The leadership battle is becoming ever more bitter (Photo: Chris McGonigal/HuffPost)
Ronald Reagan famously said that the 11th commandment was: “Thou shalt not speak ill of another Republican.”
It’s fair to say that the former US president would take a rather dim view of the current Conservative leadership contest.
Despite calls from some Tory grandees for a clean fight, the battle has become dirtier and dirtier as it has gone on.
Hardly a day goes by without another attack - sometimes on the record, but more often off - by one side on the other.
Just last night, a Truss campaign source said of Sunak’s plans to borrow in order to help people with soaring energy bills “intellectually, it’s as watertight as a sieve”.
The blue-on-blue sledging appeared to reach its lowest point yet this morning when Dominic Raab, a leading supporter of Rishi Sunak, said Liz Truss’s plan to prioritise tax cuts over “handouts” to the poor were an “electoral suicide note”.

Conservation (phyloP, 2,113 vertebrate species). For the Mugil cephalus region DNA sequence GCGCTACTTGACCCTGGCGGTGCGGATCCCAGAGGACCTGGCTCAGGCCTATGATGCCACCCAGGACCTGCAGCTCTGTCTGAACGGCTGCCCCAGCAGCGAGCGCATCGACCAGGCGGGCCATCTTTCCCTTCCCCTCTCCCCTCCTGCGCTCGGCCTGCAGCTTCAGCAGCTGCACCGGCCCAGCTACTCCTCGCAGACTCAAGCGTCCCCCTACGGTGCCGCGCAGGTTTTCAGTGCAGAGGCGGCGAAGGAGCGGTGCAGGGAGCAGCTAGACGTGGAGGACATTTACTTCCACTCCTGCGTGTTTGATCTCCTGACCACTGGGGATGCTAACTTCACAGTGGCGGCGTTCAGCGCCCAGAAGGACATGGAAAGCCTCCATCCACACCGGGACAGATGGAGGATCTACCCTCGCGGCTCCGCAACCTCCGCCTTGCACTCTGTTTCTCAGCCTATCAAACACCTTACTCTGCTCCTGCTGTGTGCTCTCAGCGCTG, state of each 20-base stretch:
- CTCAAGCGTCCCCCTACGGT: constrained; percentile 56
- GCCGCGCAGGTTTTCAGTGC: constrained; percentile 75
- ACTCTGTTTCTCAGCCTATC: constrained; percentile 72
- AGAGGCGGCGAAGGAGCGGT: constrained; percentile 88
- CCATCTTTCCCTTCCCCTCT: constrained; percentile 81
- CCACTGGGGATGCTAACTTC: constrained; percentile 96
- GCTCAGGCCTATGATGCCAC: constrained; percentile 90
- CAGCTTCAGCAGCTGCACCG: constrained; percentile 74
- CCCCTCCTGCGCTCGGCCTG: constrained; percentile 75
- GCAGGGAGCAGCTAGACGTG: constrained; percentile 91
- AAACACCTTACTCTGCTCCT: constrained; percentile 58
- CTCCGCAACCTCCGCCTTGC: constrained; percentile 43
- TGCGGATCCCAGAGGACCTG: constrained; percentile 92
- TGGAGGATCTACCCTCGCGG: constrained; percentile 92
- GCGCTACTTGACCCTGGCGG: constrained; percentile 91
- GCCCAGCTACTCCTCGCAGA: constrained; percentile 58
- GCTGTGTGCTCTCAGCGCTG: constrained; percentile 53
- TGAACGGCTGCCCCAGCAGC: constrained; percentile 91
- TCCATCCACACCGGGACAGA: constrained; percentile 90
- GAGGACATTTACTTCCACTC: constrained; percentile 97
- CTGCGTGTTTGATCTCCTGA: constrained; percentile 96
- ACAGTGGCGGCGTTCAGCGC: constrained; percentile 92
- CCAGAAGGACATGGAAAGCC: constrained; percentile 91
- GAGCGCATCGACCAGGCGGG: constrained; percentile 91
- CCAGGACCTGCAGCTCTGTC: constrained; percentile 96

But within hours, the Sunak camp went event further, accusing Truss of being “divorced from reality” for sticking to her hardline approach.
And as the September 2 deadline for votes to be in approaches, both camps will become ever more desperate - and vicious - in their attacks on the other.
But it’s not just in the leadership contest that the bitterness within the Conservative Party is coming to the surface.
The Privileges Committee’s probe into whether Boris Johnson misled parliament has also shown that the manner of the outgoing prime minister’s defenestration will be a running sore for a long time to come.
Uber Johnson loyalist Nadine Dorries accused the committee members - four of whom are Conservatives - of conducting a “witch-hunt” against her hero.
Lord Goldsmith, another close ally of Johnson, also weighed in to the row, prompting committee member - and Conservative grandee - Sir Bernard Jenkin to accuse them of waging a “terrorist campaign” against a legitimate parliamentary inquiry.
There is no doubt that when the Conservatives’ new leader is announced on September 5 the party will rally round and profess their loyalty.
They did that with Theresa May and also Boris Johnson, and look how their leaderships ended.
Whoever ends up winning this time is likely to find that leading the country is a lot easier than leading their own party.
This article originally appeared on HuffPost UK and has been updated.